20 this text does not apply to the detainees in Celebici.
21 Q. I'm sorry, sir. When you just were referring
22 to a document that was signed by Mr. Ramic and
23 Mr. Zebic, about how interrogations were conducted.
24 Are you talking about a different document than this?
25 A. If you understood me well, I did not say that
1 the document was written in the joint command as to how
2 they would be conducted. That is what you said. I
3 know that a document was written exclusively to the
4 military investigations commission regarding their
5 interviews and interrogations, that they have to be
6 correct, they should not resort to force and so on, but
7 this document, this document refers to the military
8 operation of Bradina. This was probably obtained
9 through intelligence.
10 Q. I'm sorry, sir, you're indicating that there
11 was a different document, not the one that has just
12 been shown to you dated 15th of June, 1992, that was
13 written and given to the military investigations
14 commission; correct?
15 A. Yes, yes.
16 Q. It's your testimony that this document dated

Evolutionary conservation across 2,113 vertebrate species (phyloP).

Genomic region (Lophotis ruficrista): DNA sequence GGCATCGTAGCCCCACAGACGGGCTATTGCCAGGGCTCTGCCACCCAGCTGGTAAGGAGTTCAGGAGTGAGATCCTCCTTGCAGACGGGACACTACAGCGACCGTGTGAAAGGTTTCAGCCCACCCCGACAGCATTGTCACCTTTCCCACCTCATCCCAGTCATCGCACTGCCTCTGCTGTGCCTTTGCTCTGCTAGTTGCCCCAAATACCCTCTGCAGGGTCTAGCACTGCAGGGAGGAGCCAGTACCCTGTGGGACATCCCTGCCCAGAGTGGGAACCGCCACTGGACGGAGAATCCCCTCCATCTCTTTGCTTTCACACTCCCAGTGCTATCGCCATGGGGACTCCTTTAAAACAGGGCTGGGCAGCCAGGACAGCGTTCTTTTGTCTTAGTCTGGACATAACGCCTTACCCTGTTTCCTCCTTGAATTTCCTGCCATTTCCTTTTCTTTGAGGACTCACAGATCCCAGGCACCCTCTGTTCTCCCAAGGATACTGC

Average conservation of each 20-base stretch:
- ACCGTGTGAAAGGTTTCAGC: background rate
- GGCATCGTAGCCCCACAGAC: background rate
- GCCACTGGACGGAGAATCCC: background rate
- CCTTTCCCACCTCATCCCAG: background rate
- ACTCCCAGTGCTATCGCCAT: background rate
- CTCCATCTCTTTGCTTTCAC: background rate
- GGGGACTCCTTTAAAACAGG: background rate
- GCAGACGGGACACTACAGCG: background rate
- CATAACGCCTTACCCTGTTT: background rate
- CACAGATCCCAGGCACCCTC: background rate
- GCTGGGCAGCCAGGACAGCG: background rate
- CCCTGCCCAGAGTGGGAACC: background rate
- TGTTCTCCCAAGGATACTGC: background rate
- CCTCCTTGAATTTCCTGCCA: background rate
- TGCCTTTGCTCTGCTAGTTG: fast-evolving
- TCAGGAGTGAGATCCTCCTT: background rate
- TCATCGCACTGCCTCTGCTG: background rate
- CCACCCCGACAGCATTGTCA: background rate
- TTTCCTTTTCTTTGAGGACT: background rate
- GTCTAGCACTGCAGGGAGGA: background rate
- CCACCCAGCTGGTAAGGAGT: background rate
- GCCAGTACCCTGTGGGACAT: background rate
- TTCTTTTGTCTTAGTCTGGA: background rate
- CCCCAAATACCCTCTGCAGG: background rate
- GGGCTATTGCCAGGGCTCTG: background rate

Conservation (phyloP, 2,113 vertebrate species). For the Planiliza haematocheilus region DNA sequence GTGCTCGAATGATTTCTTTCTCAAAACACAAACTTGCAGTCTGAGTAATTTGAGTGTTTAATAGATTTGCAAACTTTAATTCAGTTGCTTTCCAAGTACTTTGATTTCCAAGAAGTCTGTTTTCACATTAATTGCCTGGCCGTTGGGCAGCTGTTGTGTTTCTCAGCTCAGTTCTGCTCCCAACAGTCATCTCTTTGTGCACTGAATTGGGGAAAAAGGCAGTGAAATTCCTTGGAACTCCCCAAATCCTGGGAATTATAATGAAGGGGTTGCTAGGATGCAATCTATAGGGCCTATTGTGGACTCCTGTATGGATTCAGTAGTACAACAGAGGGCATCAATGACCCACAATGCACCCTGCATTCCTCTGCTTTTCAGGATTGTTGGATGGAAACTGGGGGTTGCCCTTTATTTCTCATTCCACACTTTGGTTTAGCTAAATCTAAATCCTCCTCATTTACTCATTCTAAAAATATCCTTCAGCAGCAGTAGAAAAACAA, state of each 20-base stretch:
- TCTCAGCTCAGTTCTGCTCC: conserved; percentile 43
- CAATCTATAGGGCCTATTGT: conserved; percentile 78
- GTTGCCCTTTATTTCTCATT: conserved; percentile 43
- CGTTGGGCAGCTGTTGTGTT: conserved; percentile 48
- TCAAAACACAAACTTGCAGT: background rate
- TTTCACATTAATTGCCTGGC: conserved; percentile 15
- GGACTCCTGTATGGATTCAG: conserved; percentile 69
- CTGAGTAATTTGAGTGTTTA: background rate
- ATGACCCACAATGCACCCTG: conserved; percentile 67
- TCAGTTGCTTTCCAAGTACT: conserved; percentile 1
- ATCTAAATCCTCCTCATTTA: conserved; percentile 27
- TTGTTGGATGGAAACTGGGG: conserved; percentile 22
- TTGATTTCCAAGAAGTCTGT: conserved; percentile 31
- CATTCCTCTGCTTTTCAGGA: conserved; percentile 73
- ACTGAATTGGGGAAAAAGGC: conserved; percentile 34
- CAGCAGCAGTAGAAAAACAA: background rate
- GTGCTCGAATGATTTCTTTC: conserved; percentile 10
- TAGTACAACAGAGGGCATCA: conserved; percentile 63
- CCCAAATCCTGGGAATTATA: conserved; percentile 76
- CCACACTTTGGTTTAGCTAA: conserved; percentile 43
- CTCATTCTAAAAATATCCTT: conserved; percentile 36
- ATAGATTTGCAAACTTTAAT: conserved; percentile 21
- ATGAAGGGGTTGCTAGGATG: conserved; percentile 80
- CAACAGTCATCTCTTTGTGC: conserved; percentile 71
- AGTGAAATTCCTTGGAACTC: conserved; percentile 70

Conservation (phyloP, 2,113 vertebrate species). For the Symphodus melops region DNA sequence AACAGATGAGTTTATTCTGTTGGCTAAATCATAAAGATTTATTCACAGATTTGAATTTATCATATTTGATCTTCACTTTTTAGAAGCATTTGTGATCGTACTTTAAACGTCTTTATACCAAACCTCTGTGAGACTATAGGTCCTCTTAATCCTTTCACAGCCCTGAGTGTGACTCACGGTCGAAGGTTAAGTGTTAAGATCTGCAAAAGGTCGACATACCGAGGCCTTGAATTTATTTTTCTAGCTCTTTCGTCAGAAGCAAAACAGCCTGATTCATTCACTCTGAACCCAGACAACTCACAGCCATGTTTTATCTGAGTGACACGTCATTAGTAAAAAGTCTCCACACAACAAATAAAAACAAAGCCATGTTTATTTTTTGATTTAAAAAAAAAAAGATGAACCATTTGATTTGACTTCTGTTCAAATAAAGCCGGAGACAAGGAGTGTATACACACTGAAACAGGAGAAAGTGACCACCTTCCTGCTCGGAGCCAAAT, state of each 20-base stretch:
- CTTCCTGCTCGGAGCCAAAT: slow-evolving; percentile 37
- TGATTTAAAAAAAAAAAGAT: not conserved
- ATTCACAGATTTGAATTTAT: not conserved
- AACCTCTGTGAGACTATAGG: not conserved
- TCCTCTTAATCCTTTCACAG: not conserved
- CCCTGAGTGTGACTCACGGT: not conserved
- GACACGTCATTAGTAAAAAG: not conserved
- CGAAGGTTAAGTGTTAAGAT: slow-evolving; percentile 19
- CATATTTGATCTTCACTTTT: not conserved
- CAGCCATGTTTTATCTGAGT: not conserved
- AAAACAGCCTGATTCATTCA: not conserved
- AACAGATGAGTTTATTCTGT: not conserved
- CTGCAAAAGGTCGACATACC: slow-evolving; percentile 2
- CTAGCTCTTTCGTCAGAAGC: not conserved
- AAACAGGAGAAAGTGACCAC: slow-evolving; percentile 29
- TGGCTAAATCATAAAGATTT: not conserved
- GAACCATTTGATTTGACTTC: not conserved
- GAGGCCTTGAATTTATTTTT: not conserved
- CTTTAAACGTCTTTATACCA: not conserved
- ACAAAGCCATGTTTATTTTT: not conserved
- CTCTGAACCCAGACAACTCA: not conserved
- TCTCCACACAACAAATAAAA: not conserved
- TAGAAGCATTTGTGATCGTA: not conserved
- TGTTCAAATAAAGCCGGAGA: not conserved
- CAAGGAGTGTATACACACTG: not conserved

17 15th of June, 1992 had nothing to do with the prisoners
18 in Celebici; is that correct?
19 A. It has nothing to do with them, according to
20 the contents, according to the wording. Would you
21 allow me to comment on this text?
22 JUDGE KARIBI-WHYTE: How do you expect him to
23 give you details of a document --
24 MS. McHENRY:
25 Q. Let me just ask that. Sir, this document
1 before you, is this a document that you drafted or that
2 you saw in June of 1992?
3 JUDGE KARIBI-WHYTE: The document has been
4 shown to --
5 A. I'm not talking about this document. I see
6 this document for the first time.
7 MS. McHENRY:
8 Q. Am I correct that this document, is a
9 document, that you did not draft and that you never saw
10 in June of 1992; correct?
11 JUDGE JAN: That's what he says. He said he
12 saw it for the first time now. That's what he said.
13 The second question you're asking is not right.
14 A. But in a statement I said, that I
15 participated in the drafting of documents on behalf of
16 the joint command linked to security of persons,
17 property and areas inhabited by citizens of Serb
18 ethnicity. One such document, I drew up personally,
19 linked to the protection --
20 Q. Sir, I think you have testified about that
21 document and I believe, in fact, Ms. Residovic even
22 showed it to you. I don't think we need you to repeat
24 Sir, other than the document that you've just
25 referred to, that we don't have, that was drafted for